Waylon (album)

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Waylon
Waylon waylon.jpg
Studio album by
ReleasedJanuary 1970
RecordedOctober 1969
GenreCountry
LabelRCA Victor
Producer
Waylon Jennings chronology
Country-Folk
(1969)
Waylon
(1970)
Don't Think Twice
(1970)
Professional ratings
Review scores
SourceRating
Allmusic4/5 stars [1]

Waylon is an album by American country music artist Waylon Jennings, released in 1970 on RCA Victor.

Background[edit]

Waylon is best remembered for the cover of Chuck Berry's "Brown Eyed Handsome Man," which climbed to #3 on the Billboard country charts, Jennings third Top 5 solo hit. Jennings would perform the song as part of a medley on The Johnny Cash Show. Aside from "Brown-Eyed Handsome Man", none of the other songs on this LP were released as singles. The version of "Yes, Virginia" presented here is different from the one originally issued on The One and Only in 1967. According to Waylon's autobiography, the song "Yellow Haired Woman" was written about Barbara Rood, his third wife. Waylon is also significant for its version of "The Thirty-Third of August," written by Texas songwriter Mickey Newbury, a key figure among a new generation of country songwriters that would contribute to the outlaw country movement in country music, of which Jennings would be a central focus. As Tom Jurek observes in his AllMusic review of the album:

"This self-titled album signifies the real beginning of Waylon Jennings' discontent with his career. He is making efforts in the studio here to stretch its boundaries and include material very foreign to Nashville...But it's with Mickey Newbury's "33rd of August" that the pokiness of Waylon's mission becomes apparent. In the slow dirge, complete with gorgeous layers and textures of strings, aberrant percussion, and backing vocals that whisper rather than chorus, Jennings offers another dimension to not only this sad story, but the direction of his musical muse, somewhere in the groove but outside the confines of the studio."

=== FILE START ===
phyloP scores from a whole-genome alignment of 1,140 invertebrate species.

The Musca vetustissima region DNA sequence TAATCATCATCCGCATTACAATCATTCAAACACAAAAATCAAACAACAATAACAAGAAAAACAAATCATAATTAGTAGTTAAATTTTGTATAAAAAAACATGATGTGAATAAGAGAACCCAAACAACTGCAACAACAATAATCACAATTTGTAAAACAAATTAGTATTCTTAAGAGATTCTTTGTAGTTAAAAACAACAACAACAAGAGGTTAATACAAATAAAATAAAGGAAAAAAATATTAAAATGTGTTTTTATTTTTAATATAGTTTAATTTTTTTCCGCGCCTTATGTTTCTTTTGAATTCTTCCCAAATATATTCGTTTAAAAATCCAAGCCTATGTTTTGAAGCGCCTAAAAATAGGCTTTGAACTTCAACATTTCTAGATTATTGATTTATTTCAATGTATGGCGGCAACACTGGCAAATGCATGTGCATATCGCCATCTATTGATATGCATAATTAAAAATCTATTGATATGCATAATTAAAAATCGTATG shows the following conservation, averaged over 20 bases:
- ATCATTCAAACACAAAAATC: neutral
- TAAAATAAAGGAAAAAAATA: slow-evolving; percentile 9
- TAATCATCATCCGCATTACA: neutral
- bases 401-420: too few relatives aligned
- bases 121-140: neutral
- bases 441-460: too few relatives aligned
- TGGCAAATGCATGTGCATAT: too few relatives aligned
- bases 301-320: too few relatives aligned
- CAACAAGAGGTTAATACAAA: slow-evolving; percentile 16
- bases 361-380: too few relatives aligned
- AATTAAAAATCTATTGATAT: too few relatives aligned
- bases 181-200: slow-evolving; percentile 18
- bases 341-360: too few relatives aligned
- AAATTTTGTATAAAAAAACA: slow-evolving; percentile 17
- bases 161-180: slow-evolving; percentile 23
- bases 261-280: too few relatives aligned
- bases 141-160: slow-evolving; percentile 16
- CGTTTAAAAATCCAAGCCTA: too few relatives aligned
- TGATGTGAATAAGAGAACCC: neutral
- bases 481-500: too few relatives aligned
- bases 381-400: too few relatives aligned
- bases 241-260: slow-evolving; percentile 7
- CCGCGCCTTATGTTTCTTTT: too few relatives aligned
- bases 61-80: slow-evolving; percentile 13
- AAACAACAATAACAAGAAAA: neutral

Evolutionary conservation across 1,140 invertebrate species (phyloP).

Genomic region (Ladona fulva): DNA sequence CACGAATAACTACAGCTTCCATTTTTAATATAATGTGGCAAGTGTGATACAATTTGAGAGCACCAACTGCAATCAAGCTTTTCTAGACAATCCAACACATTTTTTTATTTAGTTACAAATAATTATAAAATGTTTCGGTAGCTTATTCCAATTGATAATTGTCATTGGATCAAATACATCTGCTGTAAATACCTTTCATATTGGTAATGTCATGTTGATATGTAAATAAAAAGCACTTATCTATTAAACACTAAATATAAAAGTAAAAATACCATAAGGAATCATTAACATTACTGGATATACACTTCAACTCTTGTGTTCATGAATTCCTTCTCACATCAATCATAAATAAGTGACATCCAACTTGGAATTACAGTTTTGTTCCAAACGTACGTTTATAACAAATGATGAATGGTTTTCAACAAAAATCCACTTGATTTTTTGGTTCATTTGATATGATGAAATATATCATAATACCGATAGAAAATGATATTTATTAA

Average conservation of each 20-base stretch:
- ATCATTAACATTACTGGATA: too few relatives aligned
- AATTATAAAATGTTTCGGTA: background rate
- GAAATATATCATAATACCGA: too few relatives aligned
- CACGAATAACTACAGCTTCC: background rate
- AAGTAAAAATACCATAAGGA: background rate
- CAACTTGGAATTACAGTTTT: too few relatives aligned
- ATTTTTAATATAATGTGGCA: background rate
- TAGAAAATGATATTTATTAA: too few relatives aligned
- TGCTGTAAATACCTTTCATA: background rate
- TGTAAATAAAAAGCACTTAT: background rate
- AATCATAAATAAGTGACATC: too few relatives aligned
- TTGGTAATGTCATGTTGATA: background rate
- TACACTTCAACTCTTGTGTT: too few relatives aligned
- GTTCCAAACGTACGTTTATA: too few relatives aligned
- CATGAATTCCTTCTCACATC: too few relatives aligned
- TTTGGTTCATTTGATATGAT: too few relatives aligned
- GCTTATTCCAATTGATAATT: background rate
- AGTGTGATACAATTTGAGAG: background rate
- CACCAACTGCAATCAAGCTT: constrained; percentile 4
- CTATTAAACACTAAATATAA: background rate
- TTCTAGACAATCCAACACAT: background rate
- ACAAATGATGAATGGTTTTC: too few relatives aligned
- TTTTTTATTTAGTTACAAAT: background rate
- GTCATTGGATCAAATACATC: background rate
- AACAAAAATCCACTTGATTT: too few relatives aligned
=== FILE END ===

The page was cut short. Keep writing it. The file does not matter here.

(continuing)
Despite chart success, Jennings had grown frustrated with the Nashville Sound that had been imposed on his records by RCA Victor and especially resented being told what to record. As Joe Nick Patoski notes in his memoir Willie Nelson, "In addition to doing more and more of the songs he wanted to do rather than what the producer chose, Waylon wanted to produce himself and was demanding control of where the records were made, the song selection, and the artwork that decorated the album cover." Relations between Jennings and RCA Victor became increasingly strained during this period.

Waylon also includes a duet with Anita Carter on the Merle Haggard composition "All of Me Belongs to You." Jennings had covered two Haggard songs previously on his 1968 LP Jewels but, as he recounted in his autobiography years later, he became wary of the country star after a card game, recalling, "Merle Haggard and his manager, Fuzzy Owen, got me in a poker game and cleaned me out. I had four or five thousand dollars on me, and they won everything. I think Merle is a great singer and songwriter, and probably he was in as bad a shape as I was, but we've never been close since that night. I can still remember their faces. When I was broke, they said their goodbyes and left. I never forgot that."[2]

Reception[edit]

Waylon reached #14 on the Billboard country albums chart. AllMusic: "Waylon is an overlooked gem in the transition period of Jennings' career."

Track listing[edit]

  1. "Brown-Eyed Handsome Man" (Chuck Berry) – 2:03
  2. "Just Across the Way" (Red Lane) –
  3. "Don't Play the Game" (George Pollock) – 2:55
  4. "Shutting Out the Light" (Woody Starr, Claude Brown) –
  5. "I May Never Pass This Way Again" (Ray Buzzeo) – 2:49
  6. "The Thirty-Third Of August" (Mickey Newbury) – 3:28
  7. "Yellow Haired Woman" (Waylon Jennings, Red Lane) – 1:51
  8. "Where Love Has Died" (Jim Owen) – 2:16
  9. "All of Me Belongs to You" (Merle Haggard) –
  10. "Yes, Virginia" (Liz Anderson) –
  11. "This Time Tomorrow (I'll Be Gone)" (Joe Maphis, Rose Lee Maphis) – 1:48

Personnel[edit]

References[edit]